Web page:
- Related Research Areas
- Carbon Cycle & Ecosystems
Community structure, the taxonomic and functional composition of pelagic plankton communities, has an important bearing on global rates of net primary production, the export of carbon from the euphotic zone and the biogeochemical cycling of carbon and associated nutrients. New capabilities have recently been developed to assess phytoplankton community structure and carbon cycling from satellite ocean color observations and in intermediate complexity ecosystem models. Validation of these novel approaches and their further development is limited by scarcity of field observations over the variety of biogeochemical provinces of the global ocean. Since 2003, we have been studying the distribution and dynamics of colored dissolved organic matter (CDOM) in the global ocean "piggybacking" on hydrographic sections of the CO2/CLIVAR Repeat Hydrography Project. With NASA support, we have collected radiometric profiles, particle and CDOM absorption spectra, and phytoplankton pigment data. Our major science achievement to date is a new understanding of the relative roles of biogeochemical sources and sinks vs. ventilation on subsurface CDOM distributions. This work also has provided considerable validation data in poorly sampled areas of the ocean. Here, we propose to continue this effort on upcoming CO2/CLIVAR sections in the Arabian Sea, South Atlantic, Southern Ocean, and North Atlantic, and to enhance the program by adding a flow-through system that will also measure surface inherent optical properties (IOPs) such as spectral absorption, backscattering and particle size spectra. Our field effort will be closely coupled to our ongoing collaborative efforts in developing new ocean color products useful for assessing global productivity and carbon cycling. The combination of field and satellite data analyses will enable us to understand the controls on plankton community structure allowing an understanding of the processes by which phytoplankton community structure affects open ocean IOPs and how one can best assess community structure characteristics from IOPs.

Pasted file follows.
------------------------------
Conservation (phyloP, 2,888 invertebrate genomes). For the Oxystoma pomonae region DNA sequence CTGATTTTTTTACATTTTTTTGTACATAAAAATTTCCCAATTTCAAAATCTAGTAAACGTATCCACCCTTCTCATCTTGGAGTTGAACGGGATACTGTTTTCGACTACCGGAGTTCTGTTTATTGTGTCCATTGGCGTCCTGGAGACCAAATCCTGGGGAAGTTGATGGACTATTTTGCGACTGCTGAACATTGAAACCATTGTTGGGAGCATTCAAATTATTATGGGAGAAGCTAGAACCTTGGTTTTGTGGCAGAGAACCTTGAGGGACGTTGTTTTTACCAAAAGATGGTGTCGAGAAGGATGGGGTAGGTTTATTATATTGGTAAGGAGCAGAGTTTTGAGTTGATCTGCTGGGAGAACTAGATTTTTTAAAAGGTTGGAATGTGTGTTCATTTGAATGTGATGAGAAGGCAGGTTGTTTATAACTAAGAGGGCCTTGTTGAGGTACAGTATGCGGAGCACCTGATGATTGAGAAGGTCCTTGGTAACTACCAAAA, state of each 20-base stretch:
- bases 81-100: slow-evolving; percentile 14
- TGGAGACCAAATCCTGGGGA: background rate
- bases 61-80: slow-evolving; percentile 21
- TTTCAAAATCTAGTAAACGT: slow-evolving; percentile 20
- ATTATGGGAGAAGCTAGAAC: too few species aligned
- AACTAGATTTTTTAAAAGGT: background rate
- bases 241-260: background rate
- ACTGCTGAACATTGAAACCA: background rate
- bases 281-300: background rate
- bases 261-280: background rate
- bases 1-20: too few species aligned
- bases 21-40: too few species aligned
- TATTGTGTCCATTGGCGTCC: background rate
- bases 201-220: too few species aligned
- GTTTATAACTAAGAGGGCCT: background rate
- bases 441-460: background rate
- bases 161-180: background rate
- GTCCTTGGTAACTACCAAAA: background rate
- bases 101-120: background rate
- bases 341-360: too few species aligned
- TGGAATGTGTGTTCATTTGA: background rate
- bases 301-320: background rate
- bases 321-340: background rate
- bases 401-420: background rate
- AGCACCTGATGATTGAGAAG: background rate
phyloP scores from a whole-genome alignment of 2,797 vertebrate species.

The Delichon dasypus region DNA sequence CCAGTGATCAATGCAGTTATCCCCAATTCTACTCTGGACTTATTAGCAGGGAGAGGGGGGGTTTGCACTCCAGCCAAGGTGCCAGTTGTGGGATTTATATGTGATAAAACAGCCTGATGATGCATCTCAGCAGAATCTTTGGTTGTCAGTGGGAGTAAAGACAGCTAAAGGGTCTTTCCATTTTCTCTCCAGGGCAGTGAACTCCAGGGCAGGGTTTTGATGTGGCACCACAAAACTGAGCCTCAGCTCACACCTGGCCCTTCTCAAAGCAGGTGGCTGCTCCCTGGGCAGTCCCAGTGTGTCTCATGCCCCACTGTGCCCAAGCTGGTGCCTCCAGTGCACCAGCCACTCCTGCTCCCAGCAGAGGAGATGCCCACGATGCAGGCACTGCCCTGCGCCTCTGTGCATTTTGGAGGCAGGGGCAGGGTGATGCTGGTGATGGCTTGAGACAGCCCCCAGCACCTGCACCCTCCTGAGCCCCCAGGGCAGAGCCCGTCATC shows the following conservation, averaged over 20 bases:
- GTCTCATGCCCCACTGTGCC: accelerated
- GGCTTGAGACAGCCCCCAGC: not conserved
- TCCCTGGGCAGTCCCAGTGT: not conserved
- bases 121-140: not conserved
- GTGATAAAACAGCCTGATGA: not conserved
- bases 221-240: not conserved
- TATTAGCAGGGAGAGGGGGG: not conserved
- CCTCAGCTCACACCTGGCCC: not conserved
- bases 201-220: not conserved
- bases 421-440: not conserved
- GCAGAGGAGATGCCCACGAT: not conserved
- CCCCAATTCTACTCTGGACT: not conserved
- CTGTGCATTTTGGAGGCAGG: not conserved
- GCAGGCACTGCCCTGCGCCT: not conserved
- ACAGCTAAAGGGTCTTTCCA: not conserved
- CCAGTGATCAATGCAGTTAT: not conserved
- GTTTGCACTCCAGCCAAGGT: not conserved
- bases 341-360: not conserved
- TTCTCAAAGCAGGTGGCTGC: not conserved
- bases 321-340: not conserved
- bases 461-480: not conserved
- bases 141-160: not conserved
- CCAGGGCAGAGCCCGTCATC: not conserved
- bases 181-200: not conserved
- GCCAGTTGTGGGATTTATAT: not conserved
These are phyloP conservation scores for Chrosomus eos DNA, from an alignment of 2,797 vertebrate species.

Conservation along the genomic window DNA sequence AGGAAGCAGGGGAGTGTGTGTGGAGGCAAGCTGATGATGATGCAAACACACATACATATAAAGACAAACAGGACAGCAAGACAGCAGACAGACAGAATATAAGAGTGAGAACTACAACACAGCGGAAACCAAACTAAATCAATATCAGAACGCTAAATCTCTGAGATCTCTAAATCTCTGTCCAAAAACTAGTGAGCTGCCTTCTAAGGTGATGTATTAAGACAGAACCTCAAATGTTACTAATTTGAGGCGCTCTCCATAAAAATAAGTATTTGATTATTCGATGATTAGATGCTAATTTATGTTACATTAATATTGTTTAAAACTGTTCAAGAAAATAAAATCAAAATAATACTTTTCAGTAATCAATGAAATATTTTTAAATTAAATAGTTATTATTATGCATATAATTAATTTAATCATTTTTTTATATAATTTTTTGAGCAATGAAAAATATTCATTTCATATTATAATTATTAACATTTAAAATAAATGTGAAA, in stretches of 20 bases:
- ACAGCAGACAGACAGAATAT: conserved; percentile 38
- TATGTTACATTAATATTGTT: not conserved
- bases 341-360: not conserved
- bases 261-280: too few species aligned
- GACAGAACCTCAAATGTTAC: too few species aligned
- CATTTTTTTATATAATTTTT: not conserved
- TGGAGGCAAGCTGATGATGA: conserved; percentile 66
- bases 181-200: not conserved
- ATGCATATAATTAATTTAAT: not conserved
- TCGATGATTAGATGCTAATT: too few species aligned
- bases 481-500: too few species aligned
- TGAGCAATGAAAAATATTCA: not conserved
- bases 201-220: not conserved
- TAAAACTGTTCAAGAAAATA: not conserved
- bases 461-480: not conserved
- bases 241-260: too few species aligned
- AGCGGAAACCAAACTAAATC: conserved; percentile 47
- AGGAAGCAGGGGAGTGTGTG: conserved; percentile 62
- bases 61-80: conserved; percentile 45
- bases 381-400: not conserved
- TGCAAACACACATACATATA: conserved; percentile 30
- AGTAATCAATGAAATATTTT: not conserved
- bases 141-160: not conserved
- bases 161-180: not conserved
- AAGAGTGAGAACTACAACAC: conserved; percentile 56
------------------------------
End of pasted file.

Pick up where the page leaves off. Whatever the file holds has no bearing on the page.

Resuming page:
Project PI: Norman Nelson/ University of California, Santa Barbara
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